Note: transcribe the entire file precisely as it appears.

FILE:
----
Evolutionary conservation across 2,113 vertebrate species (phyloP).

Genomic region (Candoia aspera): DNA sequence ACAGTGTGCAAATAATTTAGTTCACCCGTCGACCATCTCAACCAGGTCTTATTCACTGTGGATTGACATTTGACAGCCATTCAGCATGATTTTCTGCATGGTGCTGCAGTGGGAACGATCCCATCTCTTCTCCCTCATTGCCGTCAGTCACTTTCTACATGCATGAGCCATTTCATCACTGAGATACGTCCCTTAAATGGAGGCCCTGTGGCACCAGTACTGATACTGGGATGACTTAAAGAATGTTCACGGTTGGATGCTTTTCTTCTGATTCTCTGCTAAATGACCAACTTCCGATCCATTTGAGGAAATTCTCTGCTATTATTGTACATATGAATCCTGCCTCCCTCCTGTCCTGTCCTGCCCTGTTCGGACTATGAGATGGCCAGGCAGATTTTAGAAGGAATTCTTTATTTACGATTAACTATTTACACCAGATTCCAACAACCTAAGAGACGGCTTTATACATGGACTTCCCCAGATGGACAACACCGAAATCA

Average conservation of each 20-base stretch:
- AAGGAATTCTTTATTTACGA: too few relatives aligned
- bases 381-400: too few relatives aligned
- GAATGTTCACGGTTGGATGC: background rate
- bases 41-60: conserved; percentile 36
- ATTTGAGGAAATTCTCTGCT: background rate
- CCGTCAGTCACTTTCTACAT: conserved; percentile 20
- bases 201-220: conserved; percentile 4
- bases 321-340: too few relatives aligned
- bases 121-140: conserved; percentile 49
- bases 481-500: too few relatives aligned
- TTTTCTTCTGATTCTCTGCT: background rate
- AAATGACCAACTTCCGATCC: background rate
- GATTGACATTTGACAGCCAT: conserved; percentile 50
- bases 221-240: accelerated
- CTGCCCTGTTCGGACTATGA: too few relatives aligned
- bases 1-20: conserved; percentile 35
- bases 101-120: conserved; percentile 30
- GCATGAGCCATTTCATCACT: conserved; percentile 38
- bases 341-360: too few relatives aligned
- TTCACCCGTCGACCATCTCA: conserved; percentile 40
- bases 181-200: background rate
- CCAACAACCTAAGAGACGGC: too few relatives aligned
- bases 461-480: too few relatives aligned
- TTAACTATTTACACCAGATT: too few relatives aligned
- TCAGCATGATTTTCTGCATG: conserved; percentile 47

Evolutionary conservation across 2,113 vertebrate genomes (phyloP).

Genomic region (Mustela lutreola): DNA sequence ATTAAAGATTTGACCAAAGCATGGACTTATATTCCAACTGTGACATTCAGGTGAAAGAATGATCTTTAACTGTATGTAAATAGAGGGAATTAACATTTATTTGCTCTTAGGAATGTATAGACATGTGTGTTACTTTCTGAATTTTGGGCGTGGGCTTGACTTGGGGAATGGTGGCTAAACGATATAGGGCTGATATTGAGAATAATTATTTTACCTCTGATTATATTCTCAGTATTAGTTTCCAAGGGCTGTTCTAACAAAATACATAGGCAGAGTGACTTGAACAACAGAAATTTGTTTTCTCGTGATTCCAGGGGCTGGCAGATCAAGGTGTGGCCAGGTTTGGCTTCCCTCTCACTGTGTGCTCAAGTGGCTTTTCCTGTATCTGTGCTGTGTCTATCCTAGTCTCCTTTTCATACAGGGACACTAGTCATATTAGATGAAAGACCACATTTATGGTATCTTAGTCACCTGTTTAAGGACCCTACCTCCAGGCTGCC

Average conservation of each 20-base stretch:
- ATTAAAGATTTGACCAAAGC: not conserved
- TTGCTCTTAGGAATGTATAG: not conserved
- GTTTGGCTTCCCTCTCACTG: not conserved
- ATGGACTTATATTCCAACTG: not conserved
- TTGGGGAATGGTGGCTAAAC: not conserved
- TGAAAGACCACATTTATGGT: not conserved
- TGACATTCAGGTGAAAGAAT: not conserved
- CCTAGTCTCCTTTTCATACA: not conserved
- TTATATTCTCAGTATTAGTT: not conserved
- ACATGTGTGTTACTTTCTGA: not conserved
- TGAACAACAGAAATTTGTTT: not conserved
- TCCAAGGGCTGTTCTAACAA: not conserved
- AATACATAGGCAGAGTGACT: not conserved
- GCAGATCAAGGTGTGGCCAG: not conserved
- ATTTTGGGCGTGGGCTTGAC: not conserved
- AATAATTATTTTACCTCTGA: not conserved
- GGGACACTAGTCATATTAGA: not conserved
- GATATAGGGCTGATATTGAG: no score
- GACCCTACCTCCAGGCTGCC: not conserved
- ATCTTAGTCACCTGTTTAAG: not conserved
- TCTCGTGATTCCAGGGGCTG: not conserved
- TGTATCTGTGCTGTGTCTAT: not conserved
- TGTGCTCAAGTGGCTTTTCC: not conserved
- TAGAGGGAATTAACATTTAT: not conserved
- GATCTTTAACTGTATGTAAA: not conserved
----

Evolutionary conservation across 2,113 vertebrate species (phyloP).

Genomic region (Candoia aspera): DNA sequence ACAGTGTGCAAATAATTTAGTTCACCCGTCGACCATCTCAACCAGGTCTTATTCACTGTGGATTGACATTTGACAGCCATTCAGCATGATTTTCTGCATGGTGCTGCAGTGGGAACGATCCCATCTCTTCTCCCTCATTGCCGTCAGTCACTTTCTACATGCATGAGCCATTTCATCACTGAGATACGTCCCTTAAATGGAGGCCCTGTGGCACCAGTACTGATACTGGGATGACTTAAAGAATGTTCACGGTTGGATGCTTTTCTTCTGATTCTCTGCTAAATGACCAACTTCCGATCCATTTGAGGAAATTCTCTGCTATTATTGTACATATGAATCCTGCCTCCCTCCTGTCCTGTCCTGCCCTGTTCGGACTATGAGATGGCCAGGCAGATTTTAGAAGGAATTCTTTATTTACGATTAACTATTTACACCAGATTCCAACAACCTAAGAGACGGCTTTATACATGGACTTCCCCAGATGGACAACACCGAAATCA

Average conservation of each 20-base stretch:
- AAGGAATTCTTTATTTACGA: too few relatives aligned
- bases 381-400: too few relatives aligned
- GAATGTTCACGGTTGGATGC: background rate
- bases 41-60: conserved; percentile 36
- ATTTGAGGAAATTCTCTGCT: background rate
- CCGTCAGTCACTTTCTACAT: conserved; percentile 20
- bases 201-220: conserved; percentile 4
- bases 321-340: too few relatives aligned
- bases 121-140: conserved; percentile 49
- bases 481-500: too few relatives aligned
- TTTTCTTCTGATTCTCTGCT: background rate
- AAATGACCAACTTCCGATCC: background rate
- GATTGACATTTGACAGCCAT: conserved; percentile 50
- bases 221-240: accelerated
- CTGCCCTGTTCGGACTATGA: too few relatives aligned
- bases 1-20: conserved; percentile 35
- bases 101-120: conserved; percentile 30
- GCATGAGCCATTTCATCACT: conserved; percentile 38
- bases 341-360: too few relatives aligned
- TTCACCCGTCGACCATCTCA: conserved; percentile 40
- bases 181-200: background rate
- CCAACAACCTAAGAGACGGC: too few relatives aligned
- bases 461-480: too few relatives aligned
- TTAACTATTTACACCAGATT: too few relatives aligned
- TCAGCATGATTTTCTGCATG: conserved; percentile 47

Evolutionary conservation across 2,113 vertebrate genomes (phyloP).

Genomic region (Mustela lutreola): DNA sequence ATTAAAGATTTGACCAAAGCATGGACTTATATTCCAACTGTGACATTCAGGTGAAAGAATGATCTTTAACTGTATGTAAATAGAGGGAATTAACATTTATTTGCTCTTAGGAATGTATAGACATGTGTGTTACTTTCTGAATTTTGGGCGTGGGCTTGACTTGGGGAATGGTGGCTAAACGATATAGGGCTGATATTGAGAATAATTATTTTACCTCTGATTATATTCTCAGTATTAGTTTCCAAGGGCTGTTCTAACAAAATACATAGGCAGAGTGACTTGAACAACAGAAATTTGTTTTCTCGTGATTCCAGGGGCTGGCAGATCAAGGTGTGGCCAGGTTTGGCTTCCCTCTCACTGTGTGCTCAAGTGGCTTTTCCTGTATCTGTGCTGTGTCTATCCTAGTCTCCTTTTCATACAGGGACACTAGTCATATTAGATGAAAGACCACATTTATGGTATCTTAGTCACCTGTTTAAGGACCCTACCTCCAGGCTGCC

Average conservation of each 20-base stretch:
- ATTAAAGATTTGACCAAAGC: not conserved
- TTGCTCTTAGGAATGTATAG: not conserved
- GTTTGGCTTCCCTCTCACTG: not conserved
- ATGGACTTATATTCCAACTG: not conserved
- TTGGGGAATGGTGGCTAAAC: not conserved
- TGAAAGACCACATTTATGGT: not conserved
- TGACATTCAGGTGAAAGAAT: not conserved
- CCTAGTCTCCTTTTCATACA: not conserved
- TTATATTCTCAGTATTAGTT: not conserved
- ACATGTGTGTTACTTTCTGA: not conserved
- TGAACAACAGAAATTTGTTT: not conserved
- TCCAAGGGCTGTTCTAACAA: not conserved
- AATACATAGGCAGAGTGACT: not conserved
- GCAGATCAAGGTGTGGCCAG: not conserved
- ATTTTGGGCGTGGGCTTGAC: not conserved
- AATAATTATTTTACCTCTGA: not conserved
- GGGACACTAGTCATATTAGA: not conserved
- GATATAGGGCTGATATTGAG: no score
- GACCCTACCTCCAGGCTGCC: not conserved
- ATCTTAGTCACCTGTTTAAG: not conserved
- TCTCGTGATTCCAGGGGCTG: not conserved
- TGTATCTGTGCTGTGTCTAT: not conserved
- TGTGCTCAAGTGGCTTTTCC: not conserved
- TAGAGGGAATTAACATTTAT: not conserved
- GATCTTTAACTGTATGTAAA: not conserved